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Old 06-04-2018, 06:51 AM   #1
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Drill for stabilizer legs

Okay so I'm getting the power hitch and now we have the power awning. Save the old back. Now I want to bring down the stabilizer legs using a cordless drill. we haven't got the drill and are wondering if you have to have a certain torque or power so that the drill is capable of screwing down those legs. We are buying the drill as we don't have a cordless drill at this time so don't want to buy something that won't get the job done. Also don't want to buy something more expensive than needed. Any thoughts?
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Old 06-04-2018, 07:28 AM   #2
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Originally Posted by renglish6 View Post
Okay so I'm getting the power hitch and now we have the power awning. Save the old back. Now I want to bring down the stabilizer legs using a cordless drill. we haven't got the drill and are wondering if you have to have a certain torque or power so that the drill is capable of screwing down those legs. We are buying the drill as we don't have a cordless drill at this time so don't want to buy something that won't get the job done. Also don't want to buy something more expensive than needed. Any thoughts?
Hi: renglish6... I know the drill, but I can never find it. The old crank is always there. Alf
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Old 06-04-2018, 11:04 AM   #3
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Pretty much any cordless drill you buy should be fine.

While I have several I don't use them for that purpose although lots of folks do.

Even when I've used one I still do the last part manually so that I can "feel" how much force the stabilizer is exerting.

Like power anything one precaution is to keep the lead screw clean if you do a lot of dusty or muddy roads. With a power drill you start to loose some feed back that the lead screw is gritty and needs cleaning.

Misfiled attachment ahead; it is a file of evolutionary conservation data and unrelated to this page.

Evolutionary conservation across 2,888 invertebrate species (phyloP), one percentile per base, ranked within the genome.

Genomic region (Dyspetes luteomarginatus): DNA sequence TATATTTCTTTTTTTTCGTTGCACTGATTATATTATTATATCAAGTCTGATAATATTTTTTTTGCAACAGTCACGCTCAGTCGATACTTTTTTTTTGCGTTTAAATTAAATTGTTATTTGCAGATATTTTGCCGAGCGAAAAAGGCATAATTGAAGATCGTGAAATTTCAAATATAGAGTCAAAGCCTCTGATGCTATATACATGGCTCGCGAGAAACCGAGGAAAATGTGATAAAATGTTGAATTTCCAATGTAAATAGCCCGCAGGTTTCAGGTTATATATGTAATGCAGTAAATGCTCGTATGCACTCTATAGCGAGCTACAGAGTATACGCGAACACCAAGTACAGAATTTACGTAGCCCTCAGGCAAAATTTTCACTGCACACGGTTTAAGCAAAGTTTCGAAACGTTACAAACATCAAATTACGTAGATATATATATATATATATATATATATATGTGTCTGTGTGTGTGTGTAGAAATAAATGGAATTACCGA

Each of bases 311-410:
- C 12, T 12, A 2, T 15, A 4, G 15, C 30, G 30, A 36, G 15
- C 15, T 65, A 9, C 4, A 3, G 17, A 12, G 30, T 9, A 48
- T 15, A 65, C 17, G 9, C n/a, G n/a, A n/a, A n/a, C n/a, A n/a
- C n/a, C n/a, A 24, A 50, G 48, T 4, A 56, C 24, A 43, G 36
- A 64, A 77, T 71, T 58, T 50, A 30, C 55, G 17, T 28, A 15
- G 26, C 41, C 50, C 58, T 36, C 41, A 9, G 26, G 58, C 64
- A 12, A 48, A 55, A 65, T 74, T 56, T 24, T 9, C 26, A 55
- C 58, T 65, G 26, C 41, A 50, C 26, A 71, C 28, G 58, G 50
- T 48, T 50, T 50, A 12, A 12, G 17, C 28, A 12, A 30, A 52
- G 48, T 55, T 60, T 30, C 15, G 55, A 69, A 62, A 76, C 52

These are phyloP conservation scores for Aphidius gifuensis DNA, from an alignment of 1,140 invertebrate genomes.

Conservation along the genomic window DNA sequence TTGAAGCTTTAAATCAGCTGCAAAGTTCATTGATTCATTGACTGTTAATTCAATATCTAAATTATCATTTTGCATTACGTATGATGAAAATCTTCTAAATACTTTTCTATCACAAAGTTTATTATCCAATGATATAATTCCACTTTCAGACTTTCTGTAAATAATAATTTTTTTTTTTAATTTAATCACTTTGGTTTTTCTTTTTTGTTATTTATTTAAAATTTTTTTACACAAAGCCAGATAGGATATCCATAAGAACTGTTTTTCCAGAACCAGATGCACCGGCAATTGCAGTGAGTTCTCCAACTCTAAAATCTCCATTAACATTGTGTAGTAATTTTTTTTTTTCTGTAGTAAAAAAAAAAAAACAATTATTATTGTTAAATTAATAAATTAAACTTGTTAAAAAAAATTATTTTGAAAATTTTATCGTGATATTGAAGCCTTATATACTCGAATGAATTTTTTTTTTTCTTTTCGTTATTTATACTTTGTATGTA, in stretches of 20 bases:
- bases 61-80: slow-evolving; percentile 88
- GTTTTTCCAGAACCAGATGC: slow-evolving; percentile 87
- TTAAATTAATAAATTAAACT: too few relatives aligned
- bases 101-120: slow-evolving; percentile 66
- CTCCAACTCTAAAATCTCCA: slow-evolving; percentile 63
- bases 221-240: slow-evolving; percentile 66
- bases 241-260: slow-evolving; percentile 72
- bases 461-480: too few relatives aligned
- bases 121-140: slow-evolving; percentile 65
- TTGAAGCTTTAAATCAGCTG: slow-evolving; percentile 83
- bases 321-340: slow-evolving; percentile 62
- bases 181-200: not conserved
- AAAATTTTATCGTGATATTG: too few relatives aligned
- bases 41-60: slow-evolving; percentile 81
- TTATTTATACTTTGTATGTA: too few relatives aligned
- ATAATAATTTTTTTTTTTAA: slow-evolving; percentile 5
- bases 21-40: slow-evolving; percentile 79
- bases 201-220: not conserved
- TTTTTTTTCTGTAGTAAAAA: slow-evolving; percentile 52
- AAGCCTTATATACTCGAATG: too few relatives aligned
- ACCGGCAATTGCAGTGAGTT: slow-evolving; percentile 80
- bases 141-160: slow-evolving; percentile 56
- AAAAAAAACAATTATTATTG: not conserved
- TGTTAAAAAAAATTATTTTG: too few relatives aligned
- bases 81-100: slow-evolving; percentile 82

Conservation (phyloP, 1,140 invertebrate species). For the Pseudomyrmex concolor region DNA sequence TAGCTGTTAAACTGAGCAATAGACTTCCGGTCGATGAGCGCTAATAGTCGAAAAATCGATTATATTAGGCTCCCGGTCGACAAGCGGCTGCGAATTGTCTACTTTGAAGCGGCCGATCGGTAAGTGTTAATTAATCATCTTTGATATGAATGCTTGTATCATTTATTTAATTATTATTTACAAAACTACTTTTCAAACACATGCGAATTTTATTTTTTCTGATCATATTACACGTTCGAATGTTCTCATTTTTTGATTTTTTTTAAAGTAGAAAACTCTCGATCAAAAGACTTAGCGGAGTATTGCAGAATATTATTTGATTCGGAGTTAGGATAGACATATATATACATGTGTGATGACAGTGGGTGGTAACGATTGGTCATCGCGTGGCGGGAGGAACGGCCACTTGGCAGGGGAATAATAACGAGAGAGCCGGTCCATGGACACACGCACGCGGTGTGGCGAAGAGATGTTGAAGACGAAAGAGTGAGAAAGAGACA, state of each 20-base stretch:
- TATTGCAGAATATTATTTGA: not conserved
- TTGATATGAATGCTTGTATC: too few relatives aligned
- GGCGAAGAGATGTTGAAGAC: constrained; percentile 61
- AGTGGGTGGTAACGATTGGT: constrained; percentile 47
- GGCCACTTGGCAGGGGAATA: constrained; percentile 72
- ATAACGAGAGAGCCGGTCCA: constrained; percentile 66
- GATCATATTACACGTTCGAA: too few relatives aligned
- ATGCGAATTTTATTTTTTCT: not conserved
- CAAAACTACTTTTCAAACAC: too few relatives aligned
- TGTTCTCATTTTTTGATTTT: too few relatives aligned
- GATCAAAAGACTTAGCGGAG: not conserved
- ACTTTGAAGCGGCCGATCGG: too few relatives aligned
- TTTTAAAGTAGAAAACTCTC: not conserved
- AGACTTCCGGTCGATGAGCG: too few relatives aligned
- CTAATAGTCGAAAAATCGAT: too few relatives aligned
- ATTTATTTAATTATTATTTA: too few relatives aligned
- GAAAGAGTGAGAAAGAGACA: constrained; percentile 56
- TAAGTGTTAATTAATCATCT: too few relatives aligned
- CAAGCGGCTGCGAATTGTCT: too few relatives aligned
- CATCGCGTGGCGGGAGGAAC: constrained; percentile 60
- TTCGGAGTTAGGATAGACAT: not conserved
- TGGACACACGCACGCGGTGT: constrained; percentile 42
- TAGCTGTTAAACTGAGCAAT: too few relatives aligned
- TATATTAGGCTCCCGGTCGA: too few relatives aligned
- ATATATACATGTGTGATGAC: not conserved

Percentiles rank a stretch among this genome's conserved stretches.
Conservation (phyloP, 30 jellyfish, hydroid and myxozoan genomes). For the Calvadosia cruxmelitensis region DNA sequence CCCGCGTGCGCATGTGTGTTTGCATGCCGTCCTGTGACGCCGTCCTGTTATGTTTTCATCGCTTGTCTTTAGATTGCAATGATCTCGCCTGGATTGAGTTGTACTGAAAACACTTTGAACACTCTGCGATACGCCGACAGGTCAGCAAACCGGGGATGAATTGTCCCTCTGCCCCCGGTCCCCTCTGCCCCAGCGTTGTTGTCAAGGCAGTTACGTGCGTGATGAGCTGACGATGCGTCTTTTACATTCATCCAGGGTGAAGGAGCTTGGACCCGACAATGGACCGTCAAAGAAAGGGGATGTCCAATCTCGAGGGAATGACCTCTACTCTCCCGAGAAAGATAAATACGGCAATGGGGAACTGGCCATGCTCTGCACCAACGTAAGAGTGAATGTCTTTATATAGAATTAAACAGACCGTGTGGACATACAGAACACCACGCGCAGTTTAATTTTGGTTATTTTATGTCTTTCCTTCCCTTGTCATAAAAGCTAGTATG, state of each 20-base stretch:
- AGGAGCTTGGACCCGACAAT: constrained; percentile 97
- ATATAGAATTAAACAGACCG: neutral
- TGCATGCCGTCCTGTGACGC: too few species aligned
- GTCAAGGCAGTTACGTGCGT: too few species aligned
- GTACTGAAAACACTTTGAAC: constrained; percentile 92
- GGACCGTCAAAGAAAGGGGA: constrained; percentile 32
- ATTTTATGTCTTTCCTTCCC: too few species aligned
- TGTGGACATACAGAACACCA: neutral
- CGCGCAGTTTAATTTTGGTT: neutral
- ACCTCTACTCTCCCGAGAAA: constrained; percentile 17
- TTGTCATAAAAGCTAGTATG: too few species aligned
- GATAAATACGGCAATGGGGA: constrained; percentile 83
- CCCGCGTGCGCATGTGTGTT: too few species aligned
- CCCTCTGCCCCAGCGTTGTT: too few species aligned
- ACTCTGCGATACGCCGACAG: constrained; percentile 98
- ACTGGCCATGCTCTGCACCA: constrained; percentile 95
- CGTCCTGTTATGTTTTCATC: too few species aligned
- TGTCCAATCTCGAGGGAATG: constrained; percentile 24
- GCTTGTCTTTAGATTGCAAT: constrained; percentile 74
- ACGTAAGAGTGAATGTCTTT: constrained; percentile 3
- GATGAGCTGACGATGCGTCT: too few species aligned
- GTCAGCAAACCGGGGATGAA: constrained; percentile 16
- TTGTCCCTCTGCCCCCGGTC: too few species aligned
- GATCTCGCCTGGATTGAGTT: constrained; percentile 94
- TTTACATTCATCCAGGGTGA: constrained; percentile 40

Ron
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Old 06-04-2018, 11:08 AM   #4
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Unhappy Hand crank solution

Quote:
Originally Posted by renglish6 View Post
Okay so I'm getting the power hitch and now we have the power awning. Save the old back. Now I want to bring down the stabilizer legs using a cordless drill. we haven't got the drill and are wondering if you have to have a certain torque or power so that the drill is capable of screwing down those legs. We are buying the drill as we don't have a cordless drill at this time so don't want to buy something that won't get the job done. Also don't want to buy something more expensive than needed. Any thoughts?

Robert,
Here's the long story about our current solution:

We started by using my 18V (Riobi) impact driver, but it makes way too much noise, especially if you're setting up after dark or leaving in the early morning. So then, we started using the 18V drill with an adapter in the chuck for 3/8" drive sockets. The stabilizer takes a 3/4" 6 or 12 point socket. This works fine, except:

occasionally, I've tightened the stabilizer so much that the drill doesn't have the initial power to start turning the shaft, so I grab the chuck and manually assist. My wife now goes camping with a friend of hers (without me), and found that she couldn't always do the same, so she had to dig the hand crank out of it's hiding place under the dinette.